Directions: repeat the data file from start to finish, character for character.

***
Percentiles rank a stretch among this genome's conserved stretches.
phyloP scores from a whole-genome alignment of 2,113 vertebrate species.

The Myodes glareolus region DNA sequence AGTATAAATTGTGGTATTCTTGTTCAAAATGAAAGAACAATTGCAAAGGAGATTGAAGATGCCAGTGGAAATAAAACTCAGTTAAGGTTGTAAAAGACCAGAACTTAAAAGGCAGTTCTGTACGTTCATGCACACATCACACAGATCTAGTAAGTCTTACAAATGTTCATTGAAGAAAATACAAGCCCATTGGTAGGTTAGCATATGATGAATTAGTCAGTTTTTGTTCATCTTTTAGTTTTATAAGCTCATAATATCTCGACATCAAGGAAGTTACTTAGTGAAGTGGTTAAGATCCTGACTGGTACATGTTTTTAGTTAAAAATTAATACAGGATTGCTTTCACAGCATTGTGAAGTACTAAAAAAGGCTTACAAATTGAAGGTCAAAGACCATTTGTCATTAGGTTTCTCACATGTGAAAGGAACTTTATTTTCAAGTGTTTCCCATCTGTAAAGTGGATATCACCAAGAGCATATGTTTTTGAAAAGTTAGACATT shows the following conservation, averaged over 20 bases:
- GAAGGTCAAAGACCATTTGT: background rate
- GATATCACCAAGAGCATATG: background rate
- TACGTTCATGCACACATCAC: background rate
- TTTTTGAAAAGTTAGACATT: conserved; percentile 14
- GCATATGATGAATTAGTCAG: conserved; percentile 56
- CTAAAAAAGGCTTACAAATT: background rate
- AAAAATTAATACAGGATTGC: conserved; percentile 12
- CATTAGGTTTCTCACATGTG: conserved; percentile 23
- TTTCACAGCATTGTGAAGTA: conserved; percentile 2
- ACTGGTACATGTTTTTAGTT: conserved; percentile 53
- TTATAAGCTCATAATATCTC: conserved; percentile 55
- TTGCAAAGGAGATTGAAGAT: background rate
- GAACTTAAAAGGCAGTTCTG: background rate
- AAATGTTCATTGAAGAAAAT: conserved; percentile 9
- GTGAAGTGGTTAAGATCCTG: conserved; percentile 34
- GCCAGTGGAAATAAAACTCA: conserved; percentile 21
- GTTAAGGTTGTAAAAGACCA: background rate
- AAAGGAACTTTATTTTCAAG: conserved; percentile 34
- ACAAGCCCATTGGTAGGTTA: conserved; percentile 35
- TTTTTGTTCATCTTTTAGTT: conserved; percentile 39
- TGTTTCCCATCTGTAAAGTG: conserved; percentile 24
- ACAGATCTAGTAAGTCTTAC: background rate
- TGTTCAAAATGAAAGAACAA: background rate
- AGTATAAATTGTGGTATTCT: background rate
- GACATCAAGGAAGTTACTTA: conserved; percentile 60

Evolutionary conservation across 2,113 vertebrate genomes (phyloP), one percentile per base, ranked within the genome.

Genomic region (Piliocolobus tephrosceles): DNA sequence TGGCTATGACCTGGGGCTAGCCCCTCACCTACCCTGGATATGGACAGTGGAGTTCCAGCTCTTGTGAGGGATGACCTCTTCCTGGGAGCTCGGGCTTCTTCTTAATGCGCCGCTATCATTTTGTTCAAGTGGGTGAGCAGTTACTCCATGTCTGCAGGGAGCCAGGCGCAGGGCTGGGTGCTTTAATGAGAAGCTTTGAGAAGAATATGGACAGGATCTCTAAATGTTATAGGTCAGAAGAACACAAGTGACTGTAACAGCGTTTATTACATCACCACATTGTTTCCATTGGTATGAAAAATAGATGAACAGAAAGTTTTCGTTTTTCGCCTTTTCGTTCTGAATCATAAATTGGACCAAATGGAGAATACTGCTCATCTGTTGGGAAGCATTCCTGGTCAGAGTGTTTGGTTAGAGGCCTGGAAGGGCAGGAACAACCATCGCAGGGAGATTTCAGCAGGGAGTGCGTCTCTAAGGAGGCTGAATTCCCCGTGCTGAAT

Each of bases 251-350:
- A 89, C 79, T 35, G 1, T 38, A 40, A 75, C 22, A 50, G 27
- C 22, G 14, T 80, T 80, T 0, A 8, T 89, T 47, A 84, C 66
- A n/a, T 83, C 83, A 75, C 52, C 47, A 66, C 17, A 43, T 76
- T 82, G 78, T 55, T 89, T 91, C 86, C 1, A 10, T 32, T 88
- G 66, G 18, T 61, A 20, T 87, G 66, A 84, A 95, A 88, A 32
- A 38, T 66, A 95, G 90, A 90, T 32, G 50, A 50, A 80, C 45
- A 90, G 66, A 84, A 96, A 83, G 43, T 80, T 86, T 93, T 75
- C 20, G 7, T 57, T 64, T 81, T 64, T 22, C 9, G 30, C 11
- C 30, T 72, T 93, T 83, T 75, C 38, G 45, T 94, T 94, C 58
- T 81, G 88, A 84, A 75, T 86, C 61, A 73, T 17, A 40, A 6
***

Percentiles rank a stretch among this genome's conserved stretches.
phyloP scores from a whole-genome alignment of 2,113 vertebrate species.

The Myodes glareolus region DNA sequence AGTATAAATTGTGGTATTCTTGTTCAAAATGAAAGAACAATTGCAAAGGAGATTGAAGATGCCAGTGGAAATAAAACTCAGTTAAGGTTGTAAAAGACCAGAACTTAAAAGGCAGTTCTGTACGTTCATGCACACATCACACAGATCTAGTAAGTCTTACAAATGTTCATTGAAGAAAATACAAGCCCATTGGTAGGTTAGCATATGATGAATTAGTCAGTTTTTGTTCATCTTTTAGTTTTATAAGCTCATAATATCTCGACATCAAGGAAGTTACTTAGTGAAGTGGTTAAGATCCTGACTGGTACATGTTTTTAGTTAAAAATTAATACAGGATTGCTTTCACAGCATTGTGAAGTACTAAAAAAGGCTTACAAATTGAAGGTCAAAGACCATTTGTCATTAGGTTTCTCACATGTGAAAGGAACTTTATTTTCAAGTGTTTCCCATCTGTAAAGTGGATATCACCAAGAGCATATGTTTTTGAAAAGTTAGACATT shows the following conservation, averaged over 20 bases:
- GAAGGTCAAAGACCATTTGT: background rate
- GATATCACCAAGAGCATATG: background rate
- TACGTTCATGCACACATCAC: background rate
- TTTTTGAAAAGTTAGACATT: conserved; percentile 14
- GCATATGATGAATTAGTCAG: conserved; percentile 56
- CTAAAAAAGGCTTACAAATT: background rate
- AAAAATTAATACAGGATTGC: conserved; percentile 12
- CATTAGGTTTCTCACATGTG: conserved; percentile 23
- TTTCACAGCATTGTGAAGTA: conserved; percentile 2
- ACTGGTACATGTTTTTAGTT: conserved; percentile 53
- TTATAAGCTCATAATATCTC: conserved; percentile 55
- TTGCAAAGGAGATTGAAGAT: background rate
- GAACTTAAAAGGCAGTTCTG: background rate
- AAATGTTCATTGAAGAAAAT: conserved; percentile 9
- GTGAAGTGGTTAAGATCCTG: conserved; percentile 34
- GCCAGTGGAAATAAAACTCA: conserved; percentile 21
- GTTAAGGTTGTAAAAGACCA: background rate
- AAAGGAACTTTATTTTCAAG: conserved; percentile 34
- ACAAGCCCATTGGTAGGTTA: conserved; percentile 35
- TTTTTGTTCATCTTTTAGTT: conserved; percentile 39
- TGTTTCCCATCTGTAAAGTG: conserved; percentile 24
- ACAGATCTAGTAAGTCTTAC: background rate
- TGTTCAAAATGAAAGAACAA: background rate
- AGTATAAATTGTGGTATTCT: background rate
- GACATCAAGGAAGTTACTTA: conserved; percentile 60

Evolutionary conservation across 2,113 vertebrate genomes (phyloP), one percentile per base, ranked within the genome.

Genomic region (Piliocolobus tephrosceles): DNA sequence TGGCTATGACCTGGGGCTAGCCCCTCACCTACCCTGGATATGGACAGTGGAGTTCCAGCTCTTGTGAGGGATGACCTCTTCCTGGGAGCTCGGGCTTCTTCTTAATGCGCCGCTATCATTTTGTTCAAGTGGGTGAGCAGTTACTCCATGTCTGCAGGGAGCCAGGCGCAGGGCTGGGTGCTTTAATGAGAAGCTTTGAGAAGAATATGGACAGGATCTCTAAATGTTATAGGTCAGAAGAACACAAGTGACTGTAACAGCGTTTATTACATCACCACATTGTTTCCATTGGTATGAAAAATAGATGAACAGAAAGTTTTCGTTTTTCGCCTTTTCGTTCTGAATCATAAATTGGACCAAATGGAGAATACTGCTCATCTGTTGGGAAGCATTCCTGGTCAGAGTGTTTGGTTAGAGGCCTGGAAGGGCAGGAACAACCATCGCAGGGAGATTTCAGCAGGGAGTGCGTCTCTAAGGAGGCTGAATTCCCCGTGCTGAAT

Each of bases 251-350:
- A 89, C 79, T 35, G 1, T 38, A 40, A 75, C 22, A 50, G 27
- C 22, G 14, T 80, T 80, T 0, A 8, T 89, T 47, A 84, C 66
- A n/a, T 83, C 83, A 75, C 52, C 47, A 66, C 17, A 43, T 76
- T 82, G 78, T 55, T 89, T 91, C 86, C 1, A 10, T 32, T 88
- G 66, G 18, T 61, A 20, T 87, G 66, A 84, A 95, A 88, A 32
- A 38, T 66, A 95, G 90, A 90, T 32, G 50, A 50, A 80, C 45
- A 90, G 66, A 84, A 96, A 83, G 43, T 80, T 86, T 93, T 75
- C 20, G 7, T 57, T 64, T 81, T 64, T 22, C 9, G 30, C 11
- C 30, T 72, T 93, T 83, T 75, C 38, G 45, T 94, T 94, C 58
- T 81, G 88, A 84, A 75, T 86, C 61, A 73, T 17, A 40, A 6